Around half of Britons are on furlough but the Chancellor has stated that employers will need to start contributing to the scheme. When can businesses expect to get clarity on how much they need to contribute, and how can they start preparing for this shift?
Our understanding is by the end of May, there will be clarity on what the employer contribution will need to be. We would hope it’s set at an affordable level. From August 1st, employer contribution of some proportion will be required – it is important to remember that part-time furloughing will be allowed. This means that employers don’t have to take back all their furloughed staff in one go, but can stagger a return in accordance with how fast economic activity is picking up. Overall, the FSB is very pleased that the scheme has been extended irrespective of sector, region or nation.
I think businesses do need to start to plan. To do that, you need to know what proportion of contribution you will have to make [to furloughed staff’s wages] and the government guidance on when businesses can re-open. A lot depends on the R rate (how fast the virus spreads) and how the pandemic plays out over the next couple of months. Economic forecasts for the second quarter point to very low activity. All businesses will be thinking about their actual level of business activity in the second quarter and the proportion of staff they want to un-furlough that is proportional to the amount of work that will be available.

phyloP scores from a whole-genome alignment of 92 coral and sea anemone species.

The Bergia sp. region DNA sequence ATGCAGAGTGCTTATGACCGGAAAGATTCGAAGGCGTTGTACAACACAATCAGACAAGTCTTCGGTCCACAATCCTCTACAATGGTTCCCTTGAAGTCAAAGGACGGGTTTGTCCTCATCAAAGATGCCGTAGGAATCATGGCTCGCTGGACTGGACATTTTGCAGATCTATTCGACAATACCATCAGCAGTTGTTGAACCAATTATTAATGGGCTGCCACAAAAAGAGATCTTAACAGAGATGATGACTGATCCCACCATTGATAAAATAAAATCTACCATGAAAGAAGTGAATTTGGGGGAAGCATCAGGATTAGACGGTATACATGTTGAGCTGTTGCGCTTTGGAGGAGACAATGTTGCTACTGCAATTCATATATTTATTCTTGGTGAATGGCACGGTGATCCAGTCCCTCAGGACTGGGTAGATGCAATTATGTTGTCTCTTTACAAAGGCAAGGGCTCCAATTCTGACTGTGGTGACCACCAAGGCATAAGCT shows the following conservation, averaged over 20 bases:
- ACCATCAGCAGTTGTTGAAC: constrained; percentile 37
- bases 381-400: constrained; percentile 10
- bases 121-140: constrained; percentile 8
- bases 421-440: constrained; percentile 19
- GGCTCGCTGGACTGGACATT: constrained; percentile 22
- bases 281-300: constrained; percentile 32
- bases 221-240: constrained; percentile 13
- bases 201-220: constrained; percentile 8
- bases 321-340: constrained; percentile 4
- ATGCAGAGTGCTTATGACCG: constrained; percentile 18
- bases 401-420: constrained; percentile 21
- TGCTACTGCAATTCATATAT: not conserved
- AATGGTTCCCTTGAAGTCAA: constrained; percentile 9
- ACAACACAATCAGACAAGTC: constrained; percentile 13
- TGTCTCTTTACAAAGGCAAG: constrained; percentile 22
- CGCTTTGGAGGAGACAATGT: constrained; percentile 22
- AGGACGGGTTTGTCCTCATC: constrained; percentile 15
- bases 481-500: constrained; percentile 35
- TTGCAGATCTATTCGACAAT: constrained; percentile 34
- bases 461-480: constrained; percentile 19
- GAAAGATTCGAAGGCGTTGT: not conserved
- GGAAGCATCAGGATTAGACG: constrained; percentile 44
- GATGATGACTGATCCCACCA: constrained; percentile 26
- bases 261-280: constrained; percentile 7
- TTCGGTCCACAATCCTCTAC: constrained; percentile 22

Each business will forecast its level of turnover and revenue generation in June, July and August and, on that basis, decide how many staff they want to un-furlough and how many to remain furloughed. They will be thinking about orders in their pipeline, how exposed the business is to consumer demand and the nature of that demand.
A lot of places will struggle terribly but some types of goods and services have seen a spike in demand. Some businesses are managing to pivot. One of the FSB’s members, an engineer in Inverness in Scotland, has joined up with other small [local] engineering companies to design, produce and deliver a batch of “Corran” full-face visors, to meet a specific request from the intensive care unit at Raigmore Hospital.
The FSB has partnered with the Daily Mail (DMGT) to offer businesses £3,000 of free advertising in the DMGT’s stable of newspapers. What does the FSB hope to achieve by this, and what other useful initiatives should business owners be aware of?